Microsoft Azure is to be used by Baidu as part of its self-driving car alliance.
Self-driving cars are becoming a popular product in the technology sector, with many large tech companies joining forces with well-known car brands, such as BMW and Toyota, to create the ultimate autonomous car.
Software giant Microsoft, is included in over 50 businesses that joined an Apollo alliance created by Baidu earlier this year.
Within the partnership, Microsoft will be offering cloud infrastructure services via Azure for customers in markets outside China looking to adopt Apollo, described by Baidu as an open, “Android of autonomous driving industry.”
Neither company commented as to why the joint venture wouldn’t be used within the Chinese computing sector; however, with strict controls across the country, Microsoft may not have permission to operate the software there.
Apollo is meant to offer cloud services, open software and reference vehicle, sensor and computing hardware.
Microsoft has also been keen in nailing down partnerships in the growing autonomous cloud services sector, working with big name car firms such as BMW, Ford, Renault-Nissan, Toyota and Volvo. Its partnership with Baidu could add a range of new potential partners to their growing contact list.
President of Baidu, Ya-Qin Zhang said in a release: “Our goal with Apollo is to provide an open and powerful platform to the automotive industry to further the goal of autonomous vehicles.”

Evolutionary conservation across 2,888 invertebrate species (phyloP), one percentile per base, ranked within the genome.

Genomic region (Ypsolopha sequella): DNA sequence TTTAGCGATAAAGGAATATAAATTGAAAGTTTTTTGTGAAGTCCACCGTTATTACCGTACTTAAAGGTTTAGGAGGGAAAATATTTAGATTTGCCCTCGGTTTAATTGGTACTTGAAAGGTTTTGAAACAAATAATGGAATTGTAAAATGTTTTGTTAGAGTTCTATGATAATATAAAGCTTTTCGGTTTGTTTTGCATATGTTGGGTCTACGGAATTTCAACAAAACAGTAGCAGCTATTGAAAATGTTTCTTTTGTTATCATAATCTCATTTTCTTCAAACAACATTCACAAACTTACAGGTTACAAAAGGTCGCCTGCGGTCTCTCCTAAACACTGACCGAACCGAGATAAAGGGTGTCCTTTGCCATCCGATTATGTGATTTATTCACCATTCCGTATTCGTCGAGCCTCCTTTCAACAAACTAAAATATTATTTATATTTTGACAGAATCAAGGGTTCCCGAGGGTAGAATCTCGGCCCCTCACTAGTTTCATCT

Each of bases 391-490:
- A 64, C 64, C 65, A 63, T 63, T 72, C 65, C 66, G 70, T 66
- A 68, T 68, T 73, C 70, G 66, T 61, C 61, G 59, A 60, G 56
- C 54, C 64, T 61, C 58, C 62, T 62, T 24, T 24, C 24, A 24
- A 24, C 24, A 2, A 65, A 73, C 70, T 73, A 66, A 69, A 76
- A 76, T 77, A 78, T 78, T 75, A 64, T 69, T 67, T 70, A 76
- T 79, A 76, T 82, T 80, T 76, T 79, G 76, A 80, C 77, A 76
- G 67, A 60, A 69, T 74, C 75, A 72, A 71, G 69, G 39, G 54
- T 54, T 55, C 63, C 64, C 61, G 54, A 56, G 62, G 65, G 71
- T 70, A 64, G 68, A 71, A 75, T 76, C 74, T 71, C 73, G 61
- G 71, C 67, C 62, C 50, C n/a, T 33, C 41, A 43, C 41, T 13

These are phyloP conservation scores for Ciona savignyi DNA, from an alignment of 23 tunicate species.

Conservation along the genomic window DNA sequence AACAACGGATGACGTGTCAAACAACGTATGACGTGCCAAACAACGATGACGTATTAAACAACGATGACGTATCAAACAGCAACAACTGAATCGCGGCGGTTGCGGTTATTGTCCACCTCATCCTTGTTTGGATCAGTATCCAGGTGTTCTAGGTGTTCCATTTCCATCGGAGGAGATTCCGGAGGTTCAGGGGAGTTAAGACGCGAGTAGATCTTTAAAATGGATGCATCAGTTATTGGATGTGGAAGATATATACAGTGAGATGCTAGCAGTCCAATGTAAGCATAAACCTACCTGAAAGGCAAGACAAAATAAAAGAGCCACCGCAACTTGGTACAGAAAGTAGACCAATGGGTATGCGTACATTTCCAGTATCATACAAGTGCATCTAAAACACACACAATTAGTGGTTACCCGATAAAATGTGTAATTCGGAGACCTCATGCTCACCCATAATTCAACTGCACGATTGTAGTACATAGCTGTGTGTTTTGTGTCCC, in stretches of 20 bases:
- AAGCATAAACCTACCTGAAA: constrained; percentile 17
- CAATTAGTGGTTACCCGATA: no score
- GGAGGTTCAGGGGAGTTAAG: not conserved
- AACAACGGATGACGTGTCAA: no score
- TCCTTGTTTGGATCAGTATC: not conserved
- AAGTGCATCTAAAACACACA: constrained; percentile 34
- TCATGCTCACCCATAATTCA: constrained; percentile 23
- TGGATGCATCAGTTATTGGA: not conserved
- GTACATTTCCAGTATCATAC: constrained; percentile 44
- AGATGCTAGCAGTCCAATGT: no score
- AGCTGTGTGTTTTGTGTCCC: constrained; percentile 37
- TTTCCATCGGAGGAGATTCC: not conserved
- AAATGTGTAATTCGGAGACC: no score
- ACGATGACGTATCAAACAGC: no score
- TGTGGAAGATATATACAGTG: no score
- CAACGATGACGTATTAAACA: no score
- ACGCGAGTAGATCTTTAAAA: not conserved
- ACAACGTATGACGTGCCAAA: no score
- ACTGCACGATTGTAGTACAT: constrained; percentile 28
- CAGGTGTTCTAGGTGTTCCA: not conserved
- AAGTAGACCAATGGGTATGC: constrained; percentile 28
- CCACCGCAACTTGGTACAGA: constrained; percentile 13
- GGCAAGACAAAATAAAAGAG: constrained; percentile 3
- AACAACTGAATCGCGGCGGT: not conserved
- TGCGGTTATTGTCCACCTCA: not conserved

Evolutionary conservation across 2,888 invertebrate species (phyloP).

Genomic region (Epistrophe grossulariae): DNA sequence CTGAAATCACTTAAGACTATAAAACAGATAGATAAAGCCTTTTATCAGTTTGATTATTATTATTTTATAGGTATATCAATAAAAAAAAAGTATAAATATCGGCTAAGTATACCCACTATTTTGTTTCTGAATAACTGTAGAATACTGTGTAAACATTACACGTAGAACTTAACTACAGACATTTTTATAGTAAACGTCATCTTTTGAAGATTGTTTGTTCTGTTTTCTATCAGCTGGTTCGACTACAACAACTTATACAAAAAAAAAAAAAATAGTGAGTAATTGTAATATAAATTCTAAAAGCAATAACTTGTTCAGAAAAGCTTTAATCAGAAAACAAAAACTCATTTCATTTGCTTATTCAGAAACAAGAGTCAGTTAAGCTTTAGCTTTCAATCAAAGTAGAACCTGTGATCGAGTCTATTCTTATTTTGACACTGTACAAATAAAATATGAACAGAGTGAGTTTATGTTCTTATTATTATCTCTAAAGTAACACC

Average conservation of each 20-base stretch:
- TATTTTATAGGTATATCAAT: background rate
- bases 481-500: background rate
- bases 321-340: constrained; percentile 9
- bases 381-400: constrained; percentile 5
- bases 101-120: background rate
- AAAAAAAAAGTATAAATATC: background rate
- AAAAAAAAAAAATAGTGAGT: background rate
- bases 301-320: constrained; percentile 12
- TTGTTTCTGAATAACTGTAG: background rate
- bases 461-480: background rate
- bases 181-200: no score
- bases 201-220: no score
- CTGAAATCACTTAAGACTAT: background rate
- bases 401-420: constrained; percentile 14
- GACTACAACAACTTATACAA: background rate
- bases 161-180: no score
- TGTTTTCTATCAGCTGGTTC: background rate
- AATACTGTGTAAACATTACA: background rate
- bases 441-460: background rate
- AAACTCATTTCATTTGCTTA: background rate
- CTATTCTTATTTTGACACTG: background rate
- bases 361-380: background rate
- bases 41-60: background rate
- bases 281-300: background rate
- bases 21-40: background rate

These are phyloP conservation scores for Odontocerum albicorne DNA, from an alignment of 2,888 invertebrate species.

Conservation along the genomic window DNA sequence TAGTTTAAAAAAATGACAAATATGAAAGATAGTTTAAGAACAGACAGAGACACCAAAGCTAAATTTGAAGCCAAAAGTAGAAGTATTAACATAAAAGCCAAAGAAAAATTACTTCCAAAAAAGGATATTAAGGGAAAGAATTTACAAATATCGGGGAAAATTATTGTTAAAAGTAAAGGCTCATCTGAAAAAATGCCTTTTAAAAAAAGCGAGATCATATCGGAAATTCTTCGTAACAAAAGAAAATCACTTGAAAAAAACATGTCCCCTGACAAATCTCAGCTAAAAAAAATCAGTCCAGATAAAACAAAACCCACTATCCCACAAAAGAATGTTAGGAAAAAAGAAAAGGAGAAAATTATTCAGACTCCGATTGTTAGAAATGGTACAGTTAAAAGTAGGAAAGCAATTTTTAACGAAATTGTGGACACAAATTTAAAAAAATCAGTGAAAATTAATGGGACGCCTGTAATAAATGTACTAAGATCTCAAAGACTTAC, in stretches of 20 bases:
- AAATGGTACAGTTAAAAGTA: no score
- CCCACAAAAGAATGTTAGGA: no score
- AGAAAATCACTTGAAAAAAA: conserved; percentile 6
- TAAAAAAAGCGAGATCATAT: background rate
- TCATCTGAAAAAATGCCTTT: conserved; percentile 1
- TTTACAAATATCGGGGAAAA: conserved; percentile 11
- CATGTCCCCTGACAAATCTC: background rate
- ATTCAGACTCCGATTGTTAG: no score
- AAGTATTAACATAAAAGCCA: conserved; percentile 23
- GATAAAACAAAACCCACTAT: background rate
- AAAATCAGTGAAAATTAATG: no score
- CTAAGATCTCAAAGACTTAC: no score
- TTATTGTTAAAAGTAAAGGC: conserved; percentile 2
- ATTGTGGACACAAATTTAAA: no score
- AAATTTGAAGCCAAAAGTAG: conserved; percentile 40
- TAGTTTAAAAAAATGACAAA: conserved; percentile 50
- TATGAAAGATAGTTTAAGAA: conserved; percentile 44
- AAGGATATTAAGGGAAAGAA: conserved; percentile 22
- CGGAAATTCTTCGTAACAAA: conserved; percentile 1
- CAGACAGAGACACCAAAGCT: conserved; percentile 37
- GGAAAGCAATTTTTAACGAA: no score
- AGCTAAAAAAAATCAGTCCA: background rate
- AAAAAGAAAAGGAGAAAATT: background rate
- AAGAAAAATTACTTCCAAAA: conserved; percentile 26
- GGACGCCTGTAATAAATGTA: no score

Baidu hopes to roll out a platform that can completely handle autonomous driving in both urban and highway settings by the end of 2020.
By joining the two platforms together, the partners hope the venture will allow members within the alliance to collaborate, share information and engage with the analytic power of Azure cloud computing.
Instead of solely creating its own autonomous vehicle, Microsoft has been utilizing its strengths within software sector by working alongside automotive companies on systems for turning the massive amounts of data from sensors into “actionable intelligence”.
“Today’s vehicles already have an impressive level of sophistication when it comes to their ability to capture data,” said Microsoft corporate vice-president Kevin Dallas.
“By applying our global cloud AI, machine learning, and deep neural network capabilities to that data, we can accelerate the work already being done to make autonomous vehicles safer.”
This article is from the CBROnline archive: some formatting and images may not be present.
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